"It seems to me now unarguable
that Simonov is one of the most remarkable conductors before the public today.
He is a virtuoso - the stick technique is a pleasure to watch, and its
flourishes always have technical point as well as eye-appeal. But its purpose
is to encourage music-making that goes far beyond flashy self- advertisement,
or the coarse, hard-driven sound production that is the modern interpretation
of the virtuoso- the stick technique is indeed an intensely musical
The Financial Times
" Before Mr.Gedda and I met for
a lunch, I had watched him rehearsing with Yuri Simonov, principal conductor of
the Bolshoi. That, I said, was an awfully active and decisive conductor, who
sang to the orchestra as they went along and sang each singer's part with him.
"And took singing lessons to so it,' said Mr. Gedda. "He knows what it's all
about. He is Russian. It's authority, though so young'. It was, he said, like
working with Toskanini or Serafin in Italian, Beecham in English, or Klemperer
in Beethoven or Mozart"
Coleman interview with N. Gedda, The Guardian, 1982
" Simonov was a
towering inspiration to his players."
Stephen Pettitt, The Times
neither a mirage, nor a critic's aberration: Yuri Simonov is a conductor whom
the London Simphony Orchestra will play for; and he has a technique to express
himself vividly and clearly to his players, and to control the performances he
directs. There are other conductors who also possess this fundamental quality
of authority and musicianship (the LSO's principal conductor, Claudio Abbado,
at his best, is one). But their number is smaller that one might imagine; and
there are, quite simply, too many around who do not."
"London Symphony Orchestra's
Tchaikovsky cycle under Yuri Simonov ended on Saturday night with a splendid
account of the "Manfred" symphony. Simonov has shown himself in these six
concerts to be an outstanding Tchaikovsky conductor, ready to rise to the
lushest romantic heights of the music without sacrificing any of it cogency,
unfailingly attentive to pacing and detail, and able to command the closest
focus from his players".
Dominic Gill, The Financial Times, 1982
""The remarkable account of the
"Fantastic Symphony" directed at the Barbican by Yuri Simonov. Brilliantly
encompassed in the performance were the various qualities accurately defined in
its title: the structural cogency of all five movements, their formal symphonic
and dramatic progress and sharply incised picturesque detail of even the
tiniest, passing incident. Added to these was a thrilling vein of theatricality
that was never vulgar, pressurized or employed simply for superficial effect
but which always emerged as an essential part of the meticulously considered
nature of the music itself; and of the performance's strikingly individual,
tensely compelling fusion of an at once distinctively Russian and idiomatically
Robert Henderson, The Daily Telegraph
"Another strength of this "Don Carlo" was the finely
detailed performance of the Los Angeles Chamber Orchestra under the strong
direction of Bolshoi conductor Yuri Simonov, making his American operatic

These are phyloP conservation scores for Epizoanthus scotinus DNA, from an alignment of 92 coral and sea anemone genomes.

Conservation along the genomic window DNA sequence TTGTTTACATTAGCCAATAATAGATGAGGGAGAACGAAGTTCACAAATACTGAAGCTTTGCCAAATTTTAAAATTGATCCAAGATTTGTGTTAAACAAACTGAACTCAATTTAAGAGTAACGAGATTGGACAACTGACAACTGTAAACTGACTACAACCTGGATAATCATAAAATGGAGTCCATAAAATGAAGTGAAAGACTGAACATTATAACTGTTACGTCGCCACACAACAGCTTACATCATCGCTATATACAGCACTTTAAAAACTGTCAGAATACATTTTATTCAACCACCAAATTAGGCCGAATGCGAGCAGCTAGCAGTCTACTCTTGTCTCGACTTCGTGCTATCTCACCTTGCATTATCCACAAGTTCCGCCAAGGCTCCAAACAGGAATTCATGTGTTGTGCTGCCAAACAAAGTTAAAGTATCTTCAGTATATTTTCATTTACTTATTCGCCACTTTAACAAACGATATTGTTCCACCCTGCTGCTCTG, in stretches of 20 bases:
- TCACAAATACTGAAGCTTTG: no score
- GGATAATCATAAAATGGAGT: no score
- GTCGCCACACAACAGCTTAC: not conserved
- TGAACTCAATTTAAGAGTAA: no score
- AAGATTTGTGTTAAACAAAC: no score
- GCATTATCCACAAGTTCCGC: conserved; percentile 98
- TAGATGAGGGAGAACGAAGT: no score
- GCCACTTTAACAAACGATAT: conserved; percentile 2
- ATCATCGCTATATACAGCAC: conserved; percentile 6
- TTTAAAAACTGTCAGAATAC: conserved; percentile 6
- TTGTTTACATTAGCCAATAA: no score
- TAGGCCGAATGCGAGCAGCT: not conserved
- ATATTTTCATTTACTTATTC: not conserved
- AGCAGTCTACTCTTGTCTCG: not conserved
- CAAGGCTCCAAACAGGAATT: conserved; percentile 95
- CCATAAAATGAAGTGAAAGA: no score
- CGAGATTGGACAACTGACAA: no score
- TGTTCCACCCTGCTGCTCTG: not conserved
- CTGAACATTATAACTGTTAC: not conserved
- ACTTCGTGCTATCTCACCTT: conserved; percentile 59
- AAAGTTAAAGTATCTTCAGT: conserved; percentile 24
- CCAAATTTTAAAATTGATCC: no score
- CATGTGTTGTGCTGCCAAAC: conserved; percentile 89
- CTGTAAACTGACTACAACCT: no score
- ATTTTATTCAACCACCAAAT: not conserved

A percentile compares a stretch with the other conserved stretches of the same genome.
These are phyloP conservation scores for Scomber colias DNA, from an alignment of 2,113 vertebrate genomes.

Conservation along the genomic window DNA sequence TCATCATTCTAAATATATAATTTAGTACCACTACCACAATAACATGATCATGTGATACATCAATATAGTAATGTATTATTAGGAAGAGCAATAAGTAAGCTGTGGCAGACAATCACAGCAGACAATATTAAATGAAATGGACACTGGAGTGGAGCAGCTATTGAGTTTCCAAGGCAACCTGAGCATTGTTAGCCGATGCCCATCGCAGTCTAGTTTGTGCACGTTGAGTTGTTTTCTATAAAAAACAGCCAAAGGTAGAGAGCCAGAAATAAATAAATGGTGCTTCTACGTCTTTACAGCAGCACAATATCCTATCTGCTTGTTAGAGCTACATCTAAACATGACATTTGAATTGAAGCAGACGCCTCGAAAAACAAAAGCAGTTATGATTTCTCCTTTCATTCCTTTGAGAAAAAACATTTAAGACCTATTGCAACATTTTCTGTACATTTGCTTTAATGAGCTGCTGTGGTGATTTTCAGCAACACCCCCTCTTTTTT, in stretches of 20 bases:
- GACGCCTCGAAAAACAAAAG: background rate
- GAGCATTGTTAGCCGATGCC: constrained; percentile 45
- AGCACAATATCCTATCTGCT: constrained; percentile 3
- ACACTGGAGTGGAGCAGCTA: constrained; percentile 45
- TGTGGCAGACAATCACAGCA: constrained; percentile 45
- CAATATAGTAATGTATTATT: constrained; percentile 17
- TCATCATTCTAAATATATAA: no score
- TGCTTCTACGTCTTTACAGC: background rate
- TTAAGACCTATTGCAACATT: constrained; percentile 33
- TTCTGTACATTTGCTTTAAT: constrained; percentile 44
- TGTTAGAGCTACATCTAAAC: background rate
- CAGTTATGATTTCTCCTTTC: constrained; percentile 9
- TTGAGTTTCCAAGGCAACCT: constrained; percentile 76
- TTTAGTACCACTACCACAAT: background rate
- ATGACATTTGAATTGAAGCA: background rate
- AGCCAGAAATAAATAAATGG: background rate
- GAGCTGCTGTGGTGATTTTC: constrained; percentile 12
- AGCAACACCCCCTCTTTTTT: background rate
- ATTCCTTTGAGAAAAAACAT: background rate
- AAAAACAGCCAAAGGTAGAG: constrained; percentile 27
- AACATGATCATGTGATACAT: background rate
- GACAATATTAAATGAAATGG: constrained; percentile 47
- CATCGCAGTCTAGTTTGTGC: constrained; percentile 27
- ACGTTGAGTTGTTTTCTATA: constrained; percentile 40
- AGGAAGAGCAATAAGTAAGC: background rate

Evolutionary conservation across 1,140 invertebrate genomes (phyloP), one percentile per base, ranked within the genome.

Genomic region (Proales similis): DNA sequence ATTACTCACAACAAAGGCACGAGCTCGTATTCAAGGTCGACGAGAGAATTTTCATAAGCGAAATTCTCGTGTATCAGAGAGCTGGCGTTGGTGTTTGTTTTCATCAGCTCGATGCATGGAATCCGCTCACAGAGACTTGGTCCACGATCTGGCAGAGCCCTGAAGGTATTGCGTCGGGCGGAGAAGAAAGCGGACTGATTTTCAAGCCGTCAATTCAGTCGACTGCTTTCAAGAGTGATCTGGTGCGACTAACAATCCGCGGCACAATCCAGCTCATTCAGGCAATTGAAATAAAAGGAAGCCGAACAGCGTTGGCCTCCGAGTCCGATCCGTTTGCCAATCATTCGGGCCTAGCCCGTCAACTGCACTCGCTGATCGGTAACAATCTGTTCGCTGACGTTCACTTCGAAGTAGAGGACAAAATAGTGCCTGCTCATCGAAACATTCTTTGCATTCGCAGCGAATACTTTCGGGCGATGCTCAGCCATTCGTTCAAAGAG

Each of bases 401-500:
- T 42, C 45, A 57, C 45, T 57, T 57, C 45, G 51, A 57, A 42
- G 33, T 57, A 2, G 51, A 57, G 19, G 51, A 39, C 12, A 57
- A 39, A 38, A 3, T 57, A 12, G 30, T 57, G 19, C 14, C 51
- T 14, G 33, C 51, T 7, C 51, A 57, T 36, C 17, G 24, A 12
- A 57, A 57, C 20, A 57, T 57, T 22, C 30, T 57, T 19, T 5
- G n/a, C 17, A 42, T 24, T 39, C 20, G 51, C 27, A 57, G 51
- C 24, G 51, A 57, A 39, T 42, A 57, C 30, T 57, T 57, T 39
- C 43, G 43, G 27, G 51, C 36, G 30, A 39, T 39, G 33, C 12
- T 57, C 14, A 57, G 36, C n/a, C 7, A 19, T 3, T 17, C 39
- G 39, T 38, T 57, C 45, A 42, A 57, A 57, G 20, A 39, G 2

debut. Without sacrificing drama, Simonov brought out rarely heard nuances in
Verdi's rich, inventive orchestral score."
David Gregson, The San
Diego Union-Tribune, April 24, 1990
"FABULOUS" was the word used by
a senior member of the Ulster Orchestra to describe conductor Yuri Simonov
after last night’s concert. Indeed, the playing often reached heights that
stirred the blood like a tonic with players and audience united in their
acclamation of the Russian artist..... Yuri Simonov is a real
By Rathcol, The Observer, 1994
"Sublime Simonov set to conduct
a delight. Hailed as the leading Russian conductor of the day, Simonov's
conducting talents breathe fire and poetry and the Hong-Kong Philharmonic will
be the richer for the musical electricity he will generate."
The Standard (H-Kong),1994
"Russian conductor Yuri Simonov
is a virtual thesaurus of conducting techniques, and the orchestra reacted
accordingly. With this conducting nothing was left to imagination. Simonov
seemed to cue in each instrument, he was precise, exiting, endlessly dynamic.
Philharmonic reciprocated in full, with some luscious playing for Grieg's "Peer
Gynt" Suite and exciting playing for Gounod's "Faust" ballet music. Both works
summon up silent-film accompaniments, but on their own they are atmospheric and
lilting, and Simonov caught it all."
"...in the Bruckner
Fourth he (Simonov) offered a symphony of fluency, lyricism and , in the
outer movement the greatest warmth.… The whole work stayed together, with a
rare dedication, a sense of human grandeur."
Rolnick, South China Morning Post, 1994
"Power of super conductor."
Picture a caped crusader, boldly winging his way in to save a desperate
situation, a big "S" proudly emblazoned across his chest. No, it's not
Superman, but Simonov, Yuri Simonov the Russian maestro coming once again to
the CBSO's rescue by stepping in to replace an indisposed
Morley, The Birmingham Post, 1994
"The NOB has... a new permanent
conductor, Yuri Simonov, whose first concerts with the orchestra have been
spectacularly successful with musicians, the public and critics alike..... The
future now looks distinctly promising for this rare symbol of Belgian unity".
Julius Stenzel, The Bulletin, 1994
"Elgar's great choral work,
"The Dream of Gerontius", was given a glowing and powerful performance by the
Belgian National Orchestra and the Brussels Choral Society on April 29 at
Palais des Beaux-Arts... Conductor Yuri Simonov kept the enormous forces of
orchestra and chorus under taut control, deftly following all the moods of
music- quiet, agitated, beseeching, dramatic, poignant, turbulent, and finally